Career and Education Opportunities for High School Special Education Teachers in Fargo, North Dakota
High school special education teachers can find both educational opportunities and jobs in the Fargo, North Dakota area. About 400 people are currently employed as high school special education teachers in North Dakota. By 2016, this is expected to grow by 10% to about 440 people employed. This is not quite as good as the nation as a whole, where employment opportunities for high school special education teachers are expected to grow by about 13.3%. High school special education teachers generally teach secondary school subjects to educationally and physically handicapped students.
The average wage in the general category of Special Education jobs is $19 per hour or $43,870 per year in North Dakota, and an average of $22 per hour or $49,620 per year nationwide. Compared with people working in the overall category of Special Education, people working as high school special education teachers in North Dakota earn more. They earn more than people working in the overall category of Special Education nationally. Jobs in this field include: mentally retarded teacher, secondary special education teacher, and moderate needs teacher.
There is one school within twenty-five miles of Fargo where you can study to be a high school special education teacher, among eight schools of higher education total in the Fargo area. Given that the most common education level for high school special education teachers is a Bachelor's degree, it will take about four years to learn to be a high school special education teacher if you already have a high school diploma.
CAREER DESCRIPTION: High School Special Education Teacher
In general, high school special education teachers teach secondary school subjects to educationally and physically handicapped students. They also includes teachers who specialize and work with audibly and visually handicapped students and those who teach basic academic and life processes skills to the mentally impaired.
High school special education teachers maintain accurate and complete student records, and ready reports on children and activities, as required by laws and administrative regulations. They also attend professional meetings and teacher training workshops to maintain and improve professional competence. Equally important, high school special education teachers have to meet with parents and guardians to consider their children's progress and to establish priorities for their children and their resource needs. They are often called upon to meet with other professionals to consider individual students' needs and progress. They are expected to talk with parents and professionals to evolve individual educational plans designed to promote students' educational and social development. Finally, high school special education teachers collaborate with other teachers and administrators in the development and revision of secondary school programs.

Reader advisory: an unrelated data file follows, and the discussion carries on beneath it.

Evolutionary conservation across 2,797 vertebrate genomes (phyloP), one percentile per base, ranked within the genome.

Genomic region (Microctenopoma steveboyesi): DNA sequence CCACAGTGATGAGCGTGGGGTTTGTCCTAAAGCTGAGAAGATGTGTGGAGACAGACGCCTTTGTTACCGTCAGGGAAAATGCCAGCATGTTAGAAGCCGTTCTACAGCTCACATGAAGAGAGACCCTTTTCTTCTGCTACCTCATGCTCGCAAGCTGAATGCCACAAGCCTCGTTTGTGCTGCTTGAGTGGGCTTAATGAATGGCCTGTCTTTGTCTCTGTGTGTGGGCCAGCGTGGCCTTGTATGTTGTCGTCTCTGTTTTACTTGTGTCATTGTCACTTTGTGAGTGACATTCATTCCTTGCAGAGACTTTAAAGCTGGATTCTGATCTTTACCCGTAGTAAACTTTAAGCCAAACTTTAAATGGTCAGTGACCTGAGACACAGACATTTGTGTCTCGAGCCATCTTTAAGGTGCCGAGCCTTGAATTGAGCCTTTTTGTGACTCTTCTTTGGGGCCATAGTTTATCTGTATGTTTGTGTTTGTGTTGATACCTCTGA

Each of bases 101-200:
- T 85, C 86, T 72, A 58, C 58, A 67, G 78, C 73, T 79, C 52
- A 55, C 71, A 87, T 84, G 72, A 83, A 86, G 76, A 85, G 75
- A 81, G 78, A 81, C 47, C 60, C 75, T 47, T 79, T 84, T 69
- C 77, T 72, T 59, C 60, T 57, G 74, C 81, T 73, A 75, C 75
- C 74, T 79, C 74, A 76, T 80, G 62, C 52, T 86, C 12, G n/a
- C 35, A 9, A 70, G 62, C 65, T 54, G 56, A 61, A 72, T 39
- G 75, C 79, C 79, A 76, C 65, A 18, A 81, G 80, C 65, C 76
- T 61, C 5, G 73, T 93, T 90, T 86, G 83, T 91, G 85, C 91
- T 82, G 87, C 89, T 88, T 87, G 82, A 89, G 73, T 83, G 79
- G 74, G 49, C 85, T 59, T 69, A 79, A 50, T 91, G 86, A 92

Every day, high school special education teachers are expected to be able to articulate ideas and problems. It is also important that they listen to and understand others in meetings.
It is important for high school special education teachers to formulate and supervise class projects, field trips, visits by guest speakers, or other experiential efforts, and guide students in learning from those efforts. They are often called upon to furnish additional instruction in vocational areas. They also monitor teachers and teacher assistants to insure that they adhere to inclusive special education program requirements. They are sometimes expected to perform administrative duties such as assisting in school libraries, hall and cafeteria monitoring, and bus loading and unloading. Somewhat less frequently, high school special education teachers are also expected to formulate and supervise class projects, field trips, visits by guest speakers, or other experiential efforts, and guide students in learning from those efforts.